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    2.44-carat diamond found at Crater of Diamonds cut, appraised

    4:08 PM, Jan 31, 2012   |    comments
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    MURFREESBORO, Ark. (Jan. 31) -When a large diamond is found at Arkansas's diamond site, the Crater of Diamonds State Park, park staff will always hear the question, "What is it worth?" The park staff is trained to identify rough diamonds, but not to appraise a rough diamond's worth.

    A diamond's appraisal, either in the stone's rough form, or later after it has been cut and polished, must be done elsewhere. The beautiful white, 2.44-carat Silver Moon diamond found last year on March 20, the Sunday of the weekend of the full moon supermoon event, by Melissa and Kenny Oliver of Rosston, Arkansas, was recently cut to a 1.06-carat pear-shaped diamond appraised at $21,639.

    Bill Underwood of Underwood's Fine Jewelers in Fayetteville, Arkansas's first certified gemologist, has been chosen by many Crater diamond owners over the years to serve as their agent when they decided to have their diamonds cut. He assisted the Oliver's with their diamond. According to Underwood, the cut Silver Moon diamond is close to a perfect diamond, according to the Gemological Institute of America's grading report. Its color is an "F," which is two steps down from the top grade of "D". The cut is a pear brilliant, which is close to the best cut of a round brilliant. Its clarity grade, which measures the number, type, and size of any flaws, is a VVS2, only one level down from VVS1, the highest grade a diamond can achieve.

    In its rough form at 2.44 carats, the diamond was a triangular-shape. On average, a diamond will lose approximately 40 to 60 percent of its rough weight when cut.

    The Oliver's, who enjoy the adventure of treasure hunting and make regular visits the Crater of Diamonds State Park, hope to sell the Silver Moon.

    The search area at the Crater of Diamonds State Park is a 37 ½-acre plowed field, the eroded surface of the eighth largest diamond-bearing deposit in the world in surface area. It is the world's only diamond-producing site open to the public. On average, two diamonds are found each day at the park. The park's policy is finder-keepers. What park visitors find is theirs to keep. The park staff provides free identification and certification of diamonds. Park interpretive programs and exhibits explain the site's geology and history, and offer tips on recognizing diamonds in the rough.

    Diamonds come in all colors of the rainbow. The colors found at the Crater of Diamonds are white, brown and yellow, in that order. Other semi-precious gems and minerals found in the park's search area include amethyst, garnet, peridot, jasper, agate, calcite, barite, and quartz. Over 40 different rocks and minerals are unearthed at the Crater making it a rock hound's delight.

    Over 75,000 diamonds have been unearthed at Arkansas's diamond site. The first diamonds were unearthed in 1906 by John Huddleston, the farmer who at that time owned the land, long before the site became an Arkansas state park in 1972. The largest diamond ever discovered in the United States was unearthed here in 1924 during an early mining operation. Named the Uncle Sam, this white diamond with a pink cast weighed 40.23 carats. Other large notable finds from the Crater include the Star of Murfreesboro (34.25 carats) and the Star of Arkansas (15.33 carats).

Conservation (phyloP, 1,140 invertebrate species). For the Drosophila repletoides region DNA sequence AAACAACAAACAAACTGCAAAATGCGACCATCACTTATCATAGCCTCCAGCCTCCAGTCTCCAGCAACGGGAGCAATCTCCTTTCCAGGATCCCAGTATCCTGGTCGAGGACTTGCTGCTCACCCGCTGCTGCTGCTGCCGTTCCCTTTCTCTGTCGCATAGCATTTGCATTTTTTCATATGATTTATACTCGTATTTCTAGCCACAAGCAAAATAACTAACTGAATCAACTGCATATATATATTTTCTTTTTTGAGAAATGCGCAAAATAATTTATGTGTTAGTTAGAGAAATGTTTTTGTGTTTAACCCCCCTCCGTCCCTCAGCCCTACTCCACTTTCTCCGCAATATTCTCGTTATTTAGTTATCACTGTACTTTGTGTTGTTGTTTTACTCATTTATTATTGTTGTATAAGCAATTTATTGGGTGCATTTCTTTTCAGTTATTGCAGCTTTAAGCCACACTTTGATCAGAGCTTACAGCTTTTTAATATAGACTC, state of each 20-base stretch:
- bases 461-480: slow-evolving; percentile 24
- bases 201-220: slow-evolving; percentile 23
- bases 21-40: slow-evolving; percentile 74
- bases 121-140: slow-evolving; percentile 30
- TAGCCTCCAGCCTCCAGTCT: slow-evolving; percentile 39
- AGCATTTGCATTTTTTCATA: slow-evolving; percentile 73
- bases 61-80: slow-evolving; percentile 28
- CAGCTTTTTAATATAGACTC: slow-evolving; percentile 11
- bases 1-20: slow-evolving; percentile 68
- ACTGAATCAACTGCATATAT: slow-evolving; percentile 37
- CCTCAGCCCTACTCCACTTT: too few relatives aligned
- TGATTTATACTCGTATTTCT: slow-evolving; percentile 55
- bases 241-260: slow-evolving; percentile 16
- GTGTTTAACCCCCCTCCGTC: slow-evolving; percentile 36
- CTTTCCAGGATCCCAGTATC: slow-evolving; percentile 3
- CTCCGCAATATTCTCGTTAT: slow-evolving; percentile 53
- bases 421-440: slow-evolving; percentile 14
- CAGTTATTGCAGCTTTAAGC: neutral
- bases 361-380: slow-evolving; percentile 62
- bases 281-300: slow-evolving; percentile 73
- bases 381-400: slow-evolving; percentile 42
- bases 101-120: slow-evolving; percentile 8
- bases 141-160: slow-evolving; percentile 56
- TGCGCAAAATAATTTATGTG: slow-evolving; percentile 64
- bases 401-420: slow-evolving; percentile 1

The largest diamond of the almost 30,000 discovered by park visitors since the site became an Arkansas state park in 1972 was the 16.37-carat Amarillo Starlight. W. W. Johnson of Amarillo, Texas, found this spectacular gem-quality, white diamond in 1975.

    In June 1981, the 8.82-carat Star of Shreveport was added to the growing list of large valuable stones found at the Crater.

    Another notable diamond from the Crater of Diamonds that has received much national attention is the 1.09-carat D-flawless Strawn-Wagner Diamond. Discovered in 1990 by Shirley Strawn of nearby Murfreesboro, this white gem weighed 3.03 carats in the rough before being cut to perfection in 1997 by the renowned diamond firm Lazare Kaplan International of New York. The gem is the most perfect diamond ever certified in the laboratory of the American Gem Society. The diamond is on display in a special exhibit in the Crater of Diamonds State Park visitor center.

    Another gem from the Crater is the flawless 4.25-carat Kahn Canary diamond that was discovered at the park in 1977. This uncut, triangular-shape gem has been on exhibit at many cities around the U.S. and overseas. It was featured in an illustrious jewelry exhibition in Antwerp, Belgium in 1997 that included precious stones from throughout the world including the Kremlin collection, the Vatican, Cartier and Christies. And, in late 1997, the Kahn Canary was featured in another prestigious exhibition at the American Museum of Natural History in New York entitled "The Nature of Diamonds." Former First Lady Hillary Clinton borrowed the Kahn Canary from its owner, Stan Kahn of Pine Bluff, Arkansas, and wore it in a special, Arkansas-inspired ring setting designed by Henry Dunay of New York. Mrs. Clinton chose to wear the gem as a special way to represent Arkansas's diamond site at the galas celebrating both of Bill Clinton's presidential inaugurals.

    Crater of Diamonds State Park is located on Ark. 301 at Murfreesboro. It is one of the 52 state parks administered by the State Parks Division of the Arkansas Department of Parks and Tourism.

    For more information, contact: Margi Jenks, park interpreter, Crater of Diamonds State Park, 209 State Park Road, Murfreesboro, AR 71958. Phone: 870-285-3113.

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